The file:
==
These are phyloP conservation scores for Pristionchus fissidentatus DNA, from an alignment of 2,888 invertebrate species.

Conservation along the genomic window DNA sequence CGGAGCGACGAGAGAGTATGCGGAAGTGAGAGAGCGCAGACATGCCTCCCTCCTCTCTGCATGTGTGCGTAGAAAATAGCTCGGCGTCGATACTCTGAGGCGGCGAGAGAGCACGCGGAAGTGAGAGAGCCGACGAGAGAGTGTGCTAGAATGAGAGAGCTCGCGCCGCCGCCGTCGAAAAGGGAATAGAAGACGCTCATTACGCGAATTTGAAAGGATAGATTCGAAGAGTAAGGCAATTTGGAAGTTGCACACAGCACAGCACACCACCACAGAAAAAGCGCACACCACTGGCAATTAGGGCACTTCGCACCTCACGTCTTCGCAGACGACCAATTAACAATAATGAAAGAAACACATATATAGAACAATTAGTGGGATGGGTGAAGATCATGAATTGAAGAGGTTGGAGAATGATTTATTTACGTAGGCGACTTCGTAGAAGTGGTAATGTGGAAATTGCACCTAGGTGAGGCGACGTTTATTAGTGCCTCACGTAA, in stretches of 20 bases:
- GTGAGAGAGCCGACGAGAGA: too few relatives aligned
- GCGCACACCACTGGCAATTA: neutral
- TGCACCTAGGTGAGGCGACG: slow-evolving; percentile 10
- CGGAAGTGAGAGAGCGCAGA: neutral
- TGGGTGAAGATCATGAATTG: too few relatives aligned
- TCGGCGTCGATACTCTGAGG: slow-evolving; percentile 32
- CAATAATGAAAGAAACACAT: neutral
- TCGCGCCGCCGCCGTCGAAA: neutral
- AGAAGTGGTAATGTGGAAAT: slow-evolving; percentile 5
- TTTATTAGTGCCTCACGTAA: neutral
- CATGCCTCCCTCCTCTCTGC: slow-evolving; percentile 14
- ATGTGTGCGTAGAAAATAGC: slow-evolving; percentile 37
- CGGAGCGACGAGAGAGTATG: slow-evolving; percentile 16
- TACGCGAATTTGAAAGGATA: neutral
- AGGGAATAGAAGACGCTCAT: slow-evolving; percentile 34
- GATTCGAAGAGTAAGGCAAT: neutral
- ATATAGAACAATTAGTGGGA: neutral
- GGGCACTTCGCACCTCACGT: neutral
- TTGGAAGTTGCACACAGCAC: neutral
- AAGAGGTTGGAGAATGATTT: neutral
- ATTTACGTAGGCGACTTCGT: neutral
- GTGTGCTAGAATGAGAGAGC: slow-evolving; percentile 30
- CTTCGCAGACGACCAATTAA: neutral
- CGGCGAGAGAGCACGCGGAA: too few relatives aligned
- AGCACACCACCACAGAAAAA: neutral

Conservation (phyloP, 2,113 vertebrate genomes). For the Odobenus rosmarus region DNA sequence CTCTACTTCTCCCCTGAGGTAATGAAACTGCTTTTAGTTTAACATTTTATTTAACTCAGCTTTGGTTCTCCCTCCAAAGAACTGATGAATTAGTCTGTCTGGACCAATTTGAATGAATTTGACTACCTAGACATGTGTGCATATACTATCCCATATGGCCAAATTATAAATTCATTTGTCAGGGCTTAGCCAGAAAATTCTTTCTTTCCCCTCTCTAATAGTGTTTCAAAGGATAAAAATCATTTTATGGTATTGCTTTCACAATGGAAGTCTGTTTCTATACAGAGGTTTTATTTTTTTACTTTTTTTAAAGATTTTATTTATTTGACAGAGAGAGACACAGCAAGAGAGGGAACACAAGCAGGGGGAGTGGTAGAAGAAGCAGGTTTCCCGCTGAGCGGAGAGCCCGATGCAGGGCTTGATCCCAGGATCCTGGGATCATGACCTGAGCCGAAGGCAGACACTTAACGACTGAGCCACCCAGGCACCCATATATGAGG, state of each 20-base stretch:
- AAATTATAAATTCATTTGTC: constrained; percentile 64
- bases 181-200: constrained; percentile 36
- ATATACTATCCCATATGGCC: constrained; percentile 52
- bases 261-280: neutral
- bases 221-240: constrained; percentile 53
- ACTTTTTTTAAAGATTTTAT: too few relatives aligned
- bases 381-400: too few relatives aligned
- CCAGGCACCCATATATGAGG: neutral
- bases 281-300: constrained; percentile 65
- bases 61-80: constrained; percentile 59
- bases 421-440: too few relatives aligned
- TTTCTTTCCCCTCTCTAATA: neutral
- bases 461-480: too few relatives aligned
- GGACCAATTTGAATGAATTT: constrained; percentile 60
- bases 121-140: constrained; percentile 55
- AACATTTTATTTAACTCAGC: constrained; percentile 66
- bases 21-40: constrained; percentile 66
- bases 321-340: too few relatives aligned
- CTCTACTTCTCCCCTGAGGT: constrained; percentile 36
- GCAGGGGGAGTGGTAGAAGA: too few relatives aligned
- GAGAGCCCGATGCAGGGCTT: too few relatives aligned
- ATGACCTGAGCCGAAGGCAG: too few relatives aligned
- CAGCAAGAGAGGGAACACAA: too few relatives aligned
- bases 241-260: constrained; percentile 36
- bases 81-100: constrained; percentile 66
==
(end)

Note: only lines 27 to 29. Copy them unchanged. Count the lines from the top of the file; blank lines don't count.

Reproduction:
- AGCACACCACCACAGAAAAA: neutral

Conservation (phyloP, 2,113 vertebrate genomes). For the Odobenus rosmarus region DNA sequence CTCTACTTCTCCCCTGAGGTAATGAAACTGCTTTTAGTTTAACATTTTATTTAACTCAGCTTTGGTTCTCCCTCCAAAGAACTGATGAATTAGTCTGTCTGGACCAATTTGAATGAATTTGACTACCTAGACATGTGTGCATATACTATCCCATATGGCCAAATTATAAATTCATTTGTCAGGGCTTAGCCAGAAAATTCTTTCTTTCCCCTCTCTAATAGTGTTTCAAAGGATAAAAATCATTTTATGGTATTGCTTTCACAATGGAAGTCTGTTTCTATACAGAGGTTTTATTTTTTTACTTTTTTTAAAGATTTTATTTATTTGACAGAGAGAGACACAGCAAGAGAGGGAACACAAGCAGGGGGAGTGGTAGAAGAAGCAGGTTTCCCGCTGAGCGGAGAGCCCGATGCAGGGCTTGATCCCAGGATCCTGGGATCATGACCTGAGCCGAAGGCAGACACTTAACGACTGAGCCACCCAGGCACCCATATATGAGG, state of each 20-base stretch:
- AAATTATAAATTCATTTGTC: constrained; percentile 64